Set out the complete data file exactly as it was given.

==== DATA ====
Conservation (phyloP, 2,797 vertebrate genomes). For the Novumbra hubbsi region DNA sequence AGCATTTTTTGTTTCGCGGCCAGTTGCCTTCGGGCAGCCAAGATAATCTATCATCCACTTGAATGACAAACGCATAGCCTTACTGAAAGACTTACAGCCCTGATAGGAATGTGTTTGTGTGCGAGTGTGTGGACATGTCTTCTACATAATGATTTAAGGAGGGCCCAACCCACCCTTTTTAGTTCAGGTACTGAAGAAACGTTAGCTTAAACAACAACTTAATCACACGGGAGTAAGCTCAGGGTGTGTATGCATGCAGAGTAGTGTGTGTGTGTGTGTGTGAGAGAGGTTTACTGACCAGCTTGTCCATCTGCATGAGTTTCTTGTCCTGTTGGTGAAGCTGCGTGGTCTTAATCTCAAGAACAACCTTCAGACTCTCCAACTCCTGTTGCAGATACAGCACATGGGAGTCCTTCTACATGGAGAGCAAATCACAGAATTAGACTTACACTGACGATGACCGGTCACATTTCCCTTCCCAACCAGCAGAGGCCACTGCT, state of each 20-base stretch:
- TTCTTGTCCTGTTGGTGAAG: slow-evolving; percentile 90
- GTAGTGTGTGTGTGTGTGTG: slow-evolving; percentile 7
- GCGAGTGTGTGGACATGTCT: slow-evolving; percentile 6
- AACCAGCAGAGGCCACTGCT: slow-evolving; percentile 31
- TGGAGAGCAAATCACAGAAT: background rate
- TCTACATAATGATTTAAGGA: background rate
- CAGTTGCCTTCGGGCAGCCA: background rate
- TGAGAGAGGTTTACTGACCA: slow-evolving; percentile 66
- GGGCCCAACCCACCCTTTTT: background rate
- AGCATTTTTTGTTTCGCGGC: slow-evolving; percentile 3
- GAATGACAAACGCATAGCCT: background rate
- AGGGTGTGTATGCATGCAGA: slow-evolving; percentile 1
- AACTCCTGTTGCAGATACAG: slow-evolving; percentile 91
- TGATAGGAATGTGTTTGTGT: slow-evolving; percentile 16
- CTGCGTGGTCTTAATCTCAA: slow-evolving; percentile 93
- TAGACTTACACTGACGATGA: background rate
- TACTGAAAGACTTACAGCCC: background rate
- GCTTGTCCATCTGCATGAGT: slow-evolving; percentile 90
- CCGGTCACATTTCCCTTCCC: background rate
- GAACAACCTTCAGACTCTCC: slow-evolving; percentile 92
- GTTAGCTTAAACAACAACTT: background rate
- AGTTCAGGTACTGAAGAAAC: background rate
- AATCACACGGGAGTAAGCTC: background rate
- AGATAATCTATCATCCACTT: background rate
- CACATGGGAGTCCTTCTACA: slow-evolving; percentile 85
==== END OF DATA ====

Conservation (phyloP, 2,797 vertebrate genomes). For the Novumbra hubbsi region DNA sequence AGCATTTTTTGTTTCGCGGCCAGTTGCCTTCGGGCAGCCAAGATAATCTATCATCCACTTGAATGACAAACGCATAGCCTTACTGAAAGACTTACAGCCCTGATAGGAATGTGTTTGTGTGCGAGTGTGTGGACATGTCTTCTACATAATGATTTAAGGAGGGCCCAACCCACCCTTTTTAGTTCAGGTACTGAAGAAACGTTAGCTTAAACAACAACTTAATCACACGGGAGTAAGCTCAGGGTGTGTATGCATGCAGAGTAGTGTGTGTGTGTGTGTGTGAGAGAGGTTTACTGACCAGCTTGTCCATCTGCATGAGTTTCTTGTCCTGTTGGTGAAGCTGCGTGGTCTTAATCTCAAGAACAACCTTCAGACTCTCCAACTCCTGTTGCAGATACAGCACATGGGAGTCCTTCTACATGGAGAGCAAATCACAGAATTAGACTTACACTGACGATGACCGGTCACATTTCCCTTCCCAACCAGCAGAGGCCACTGCT, state of each 20-base stretch:
- TTCTTGTCCTGTTGGTGAAG: slow-evolving; percentile 90
- GTAGTGTGTGTGTGTGTGTG: slow-evolving; percentile 7
- GCGAGTGTGTGGACATGTCT: slow-evolving; percentile 6
- AACCAGCAGAGGCCACTGCT: slow-evolving; percentile 31
- TGGAGAGCAAATCACAGAAT: background rate
- TCTACATAATGATTTAAGGA: background rate
- CAGTTGCCTTCGGGCAGCCA: background rate
- TGAGAGAGGTTTACTGACCA: slow-evolving; percentile 66
- GGGCCCAACCCACCCTTTTT: background rate
- AGCATTTTTTGTTTCGCGGC: slow-evolving; percentile 3
- GAATGACAAACGCATAGCCT: background rate
- AGGGTGTGTATGCATGCAGA: slow-evolving; percentile 1
- AACTCCTGTTGCAGATACAG: slow-evolving; percentile 91
- TGATAGGAATGTGTTTGTGT: slow-evolving; percentile 16
- CTGCGTGGTCTTAATCTCAA: slow-evolving; percentile 93
- TAGACTTACACTGACGATGA: background rate
- TACTGAAAGACTTACAGCCC: background rate
- GCTTGTCCATCTGCATGAGT: slow-evolving; percentile 90
- CCGGTCACATTTCCCTTCCC: background rate
- GAACAACCTTCAGACTCTCC: slow-evolving; percentile 92
- GTTAGCTTAAACAACAACTT: background rate
- AGTTCAGGTACTGAAGAAAC: background rate
- AATCACACGGGAGTAAGCTC: background rate
- AGATAATCTATCATCCACTT: background rate
- CACATGGGAGTCCTTCTACA: slow-evolving; percentile 85